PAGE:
Your garden is absolutely glowing, darling

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In the realm of plant care, some people have worse than a snowball’s chance in the desert at achieving success. Some attempted gardeners are chronic under-feeders. By contrast, others can’t help but flood their plant life in too much water.

In any case, many seem to lack the fundamentals of a green thumb. But don’t let us dissuade you from trying to raise that cactus in the rainforest.

In a recent development that is unlikely to help the horticulturally hopeless grow much beyond moss on a rock, researchers from Planta LLC, with support from bioluminescent plant company Light Bio, have discovered a way to brighten someone’s garden or potted plant collection. In recent work, the collaborators looked at bioluminescence pathways in the fungus Neonothopanus nambi. Their aim was to create a hybridized method for creating common plants that can sustain self-
luminescence. The endeavor builds on previous research that found that the bioluminescence process in fungi is similar to the metabolic process of plants during photosynthesis.

Effectively, the researchers are now attempting to elicit this capability in plants as a by-product of an already natural process. To this end, they identified a native gene in their plant test subjects to help with this process.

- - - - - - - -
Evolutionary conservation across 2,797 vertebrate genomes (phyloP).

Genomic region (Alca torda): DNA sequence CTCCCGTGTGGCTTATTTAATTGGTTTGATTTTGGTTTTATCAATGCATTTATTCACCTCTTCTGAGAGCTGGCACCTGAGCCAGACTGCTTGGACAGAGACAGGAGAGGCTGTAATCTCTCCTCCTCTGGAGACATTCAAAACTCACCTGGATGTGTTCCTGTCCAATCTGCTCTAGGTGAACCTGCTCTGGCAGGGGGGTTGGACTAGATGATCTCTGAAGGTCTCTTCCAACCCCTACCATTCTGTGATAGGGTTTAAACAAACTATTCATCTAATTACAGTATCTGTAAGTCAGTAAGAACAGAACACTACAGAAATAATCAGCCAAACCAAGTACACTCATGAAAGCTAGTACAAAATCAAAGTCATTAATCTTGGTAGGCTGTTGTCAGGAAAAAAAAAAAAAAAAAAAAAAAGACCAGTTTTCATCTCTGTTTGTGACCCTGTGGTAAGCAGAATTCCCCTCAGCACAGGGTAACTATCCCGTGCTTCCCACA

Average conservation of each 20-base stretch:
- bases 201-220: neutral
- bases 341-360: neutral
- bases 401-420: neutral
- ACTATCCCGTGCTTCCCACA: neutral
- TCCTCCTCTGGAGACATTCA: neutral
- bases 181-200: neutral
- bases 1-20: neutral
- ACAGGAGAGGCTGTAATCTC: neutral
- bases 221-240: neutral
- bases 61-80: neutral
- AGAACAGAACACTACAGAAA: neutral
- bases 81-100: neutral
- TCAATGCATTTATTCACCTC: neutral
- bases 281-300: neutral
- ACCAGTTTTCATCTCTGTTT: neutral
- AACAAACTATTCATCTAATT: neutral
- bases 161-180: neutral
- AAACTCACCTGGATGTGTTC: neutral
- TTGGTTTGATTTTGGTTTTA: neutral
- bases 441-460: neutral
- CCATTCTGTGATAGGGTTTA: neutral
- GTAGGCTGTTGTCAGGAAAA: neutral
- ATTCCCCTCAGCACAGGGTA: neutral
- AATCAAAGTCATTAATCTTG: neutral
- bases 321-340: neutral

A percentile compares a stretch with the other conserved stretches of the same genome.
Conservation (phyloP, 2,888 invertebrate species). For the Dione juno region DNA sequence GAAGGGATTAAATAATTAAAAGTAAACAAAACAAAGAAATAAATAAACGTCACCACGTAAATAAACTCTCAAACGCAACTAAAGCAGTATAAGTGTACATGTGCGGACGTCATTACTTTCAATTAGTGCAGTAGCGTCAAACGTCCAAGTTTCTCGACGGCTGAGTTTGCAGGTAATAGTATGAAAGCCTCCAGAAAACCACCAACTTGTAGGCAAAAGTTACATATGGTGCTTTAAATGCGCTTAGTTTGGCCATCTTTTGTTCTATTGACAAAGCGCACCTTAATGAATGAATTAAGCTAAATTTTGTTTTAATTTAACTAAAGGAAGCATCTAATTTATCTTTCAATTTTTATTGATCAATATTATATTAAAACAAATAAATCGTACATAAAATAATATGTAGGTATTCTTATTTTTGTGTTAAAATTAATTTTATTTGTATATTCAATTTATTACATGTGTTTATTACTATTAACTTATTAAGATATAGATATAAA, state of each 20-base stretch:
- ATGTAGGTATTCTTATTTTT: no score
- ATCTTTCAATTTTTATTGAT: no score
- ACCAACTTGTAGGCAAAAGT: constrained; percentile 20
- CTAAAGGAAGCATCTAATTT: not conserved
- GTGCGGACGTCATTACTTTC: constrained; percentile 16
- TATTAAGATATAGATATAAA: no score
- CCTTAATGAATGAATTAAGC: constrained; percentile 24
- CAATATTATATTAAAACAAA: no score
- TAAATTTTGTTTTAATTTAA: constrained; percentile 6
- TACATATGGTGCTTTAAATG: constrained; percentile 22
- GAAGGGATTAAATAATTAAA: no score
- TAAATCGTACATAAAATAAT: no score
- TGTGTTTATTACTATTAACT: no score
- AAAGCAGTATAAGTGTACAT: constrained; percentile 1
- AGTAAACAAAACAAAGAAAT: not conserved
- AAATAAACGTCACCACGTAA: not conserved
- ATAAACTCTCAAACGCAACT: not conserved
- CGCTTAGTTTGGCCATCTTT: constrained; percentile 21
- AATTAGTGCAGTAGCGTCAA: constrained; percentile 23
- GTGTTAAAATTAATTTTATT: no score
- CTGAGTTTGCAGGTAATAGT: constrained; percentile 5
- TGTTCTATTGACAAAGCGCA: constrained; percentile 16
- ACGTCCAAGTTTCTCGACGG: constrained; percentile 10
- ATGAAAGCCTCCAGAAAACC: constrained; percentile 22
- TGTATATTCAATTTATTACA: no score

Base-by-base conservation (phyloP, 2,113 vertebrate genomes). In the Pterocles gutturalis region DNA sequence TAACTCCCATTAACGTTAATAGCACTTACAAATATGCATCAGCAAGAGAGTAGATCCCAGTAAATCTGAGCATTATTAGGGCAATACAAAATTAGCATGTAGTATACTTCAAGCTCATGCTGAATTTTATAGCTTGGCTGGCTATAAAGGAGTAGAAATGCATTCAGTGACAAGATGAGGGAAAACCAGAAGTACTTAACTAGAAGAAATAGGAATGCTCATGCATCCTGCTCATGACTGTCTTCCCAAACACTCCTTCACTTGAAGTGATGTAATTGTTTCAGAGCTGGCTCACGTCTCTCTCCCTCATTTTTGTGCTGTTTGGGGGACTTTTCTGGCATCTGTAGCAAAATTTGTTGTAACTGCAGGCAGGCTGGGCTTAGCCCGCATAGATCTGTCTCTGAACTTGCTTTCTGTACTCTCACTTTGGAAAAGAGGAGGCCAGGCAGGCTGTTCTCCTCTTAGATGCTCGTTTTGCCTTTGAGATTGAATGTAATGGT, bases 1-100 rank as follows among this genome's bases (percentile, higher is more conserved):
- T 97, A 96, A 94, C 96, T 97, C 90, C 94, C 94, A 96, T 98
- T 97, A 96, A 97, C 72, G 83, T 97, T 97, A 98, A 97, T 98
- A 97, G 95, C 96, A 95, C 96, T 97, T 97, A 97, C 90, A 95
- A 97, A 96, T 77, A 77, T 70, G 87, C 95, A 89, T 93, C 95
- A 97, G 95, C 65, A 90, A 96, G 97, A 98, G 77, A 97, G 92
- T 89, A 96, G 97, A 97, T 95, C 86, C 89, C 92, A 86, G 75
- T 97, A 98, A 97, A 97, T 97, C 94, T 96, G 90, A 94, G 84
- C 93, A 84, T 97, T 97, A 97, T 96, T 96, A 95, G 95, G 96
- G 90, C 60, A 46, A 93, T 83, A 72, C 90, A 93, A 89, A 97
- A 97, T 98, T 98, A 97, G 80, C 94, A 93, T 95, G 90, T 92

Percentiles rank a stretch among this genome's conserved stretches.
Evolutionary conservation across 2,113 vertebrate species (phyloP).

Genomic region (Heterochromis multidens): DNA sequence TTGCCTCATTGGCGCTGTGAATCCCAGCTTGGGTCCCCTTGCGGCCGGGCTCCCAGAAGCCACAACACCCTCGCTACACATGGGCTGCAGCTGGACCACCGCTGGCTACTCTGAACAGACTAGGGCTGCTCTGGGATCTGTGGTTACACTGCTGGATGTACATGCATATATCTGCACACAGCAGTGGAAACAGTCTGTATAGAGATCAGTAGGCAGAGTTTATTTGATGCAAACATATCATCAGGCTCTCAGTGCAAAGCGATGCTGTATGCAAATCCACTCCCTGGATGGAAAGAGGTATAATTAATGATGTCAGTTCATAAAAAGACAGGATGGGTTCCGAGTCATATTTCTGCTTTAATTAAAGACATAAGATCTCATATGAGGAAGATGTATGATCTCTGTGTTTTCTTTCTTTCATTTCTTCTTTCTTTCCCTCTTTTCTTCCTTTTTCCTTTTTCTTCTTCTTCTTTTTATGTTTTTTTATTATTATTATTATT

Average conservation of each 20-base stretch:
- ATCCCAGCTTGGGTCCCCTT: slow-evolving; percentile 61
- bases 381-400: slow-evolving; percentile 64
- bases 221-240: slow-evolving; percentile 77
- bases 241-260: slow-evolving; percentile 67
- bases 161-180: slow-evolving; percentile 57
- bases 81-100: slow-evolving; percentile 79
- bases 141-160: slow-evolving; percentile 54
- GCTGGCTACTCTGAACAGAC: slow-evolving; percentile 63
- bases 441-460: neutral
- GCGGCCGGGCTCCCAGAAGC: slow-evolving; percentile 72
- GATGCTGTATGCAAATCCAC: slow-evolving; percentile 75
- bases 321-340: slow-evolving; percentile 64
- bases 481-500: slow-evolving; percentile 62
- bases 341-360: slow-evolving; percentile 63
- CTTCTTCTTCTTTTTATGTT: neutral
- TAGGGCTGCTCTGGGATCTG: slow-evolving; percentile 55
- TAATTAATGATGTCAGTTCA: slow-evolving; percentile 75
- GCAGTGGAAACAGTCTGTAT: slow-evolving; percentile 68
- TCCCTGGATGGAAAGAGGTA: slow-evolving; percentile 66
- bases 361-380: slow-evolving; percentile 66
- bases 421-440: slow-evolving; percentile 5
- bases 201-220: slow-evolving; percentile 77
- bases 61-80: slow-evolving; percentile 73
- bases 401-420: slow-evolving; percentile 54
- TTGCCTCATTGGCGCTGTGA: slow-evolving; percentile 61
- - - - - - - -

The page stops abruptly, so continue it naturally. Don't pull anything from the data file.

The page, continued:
Courtesy of Light Bio.

Courtesy of Light Bio.

Historically, creating bioluminescent plants requires scientists to splice five separate genes from fungi into the selected plant.

Upon the discovery of the native bioluminescent gene, however, the collaborators can achieve their desired emittance by integrating only three fungal genes.

Though the effort remains ongoing, Light Bio has already used the technique to market a bioluminescent flower, dubbed the Firefly Petunia. The green glowing annual produces a low-level auto-luminescence at a peak wavelength of 530 nm and impressive quality.

More favorable options for, say, commercial cutting and welding remain available on the market. Still, it’s widely known that consumers like to have options. The Firefly Petunia surely isn’t the least viable candidate growing in the garden to feature in your Mach-Zehnder setup.

The researchers believe that their findings could chart a course for longitudinal bioluminescence imaging experiments. These may include the study of circadian rhythms, plant development, and other physiological factors using the metabolization used by the plants during the bioluminescence process. This, and the simplification of making plants auto-illuminate, could lead to further breakthroughs down the road.

So, whether we start using daisies as streetlights, ivy in our chandeliers, or lilac-emitting diodes (the “other” LEDs), those bereft of the green thumb will be forced to observe from afar as the rest of us bask in the soft glow of our own backyards and patios.

The research was published in Science Advances (

Published: May 2024
Heatless light emissions from living organisms caused by the combination of oxygen and pigments such as luciferin.
Lighter SidebioluminescenceagricultureLight SourcesBiophotonics

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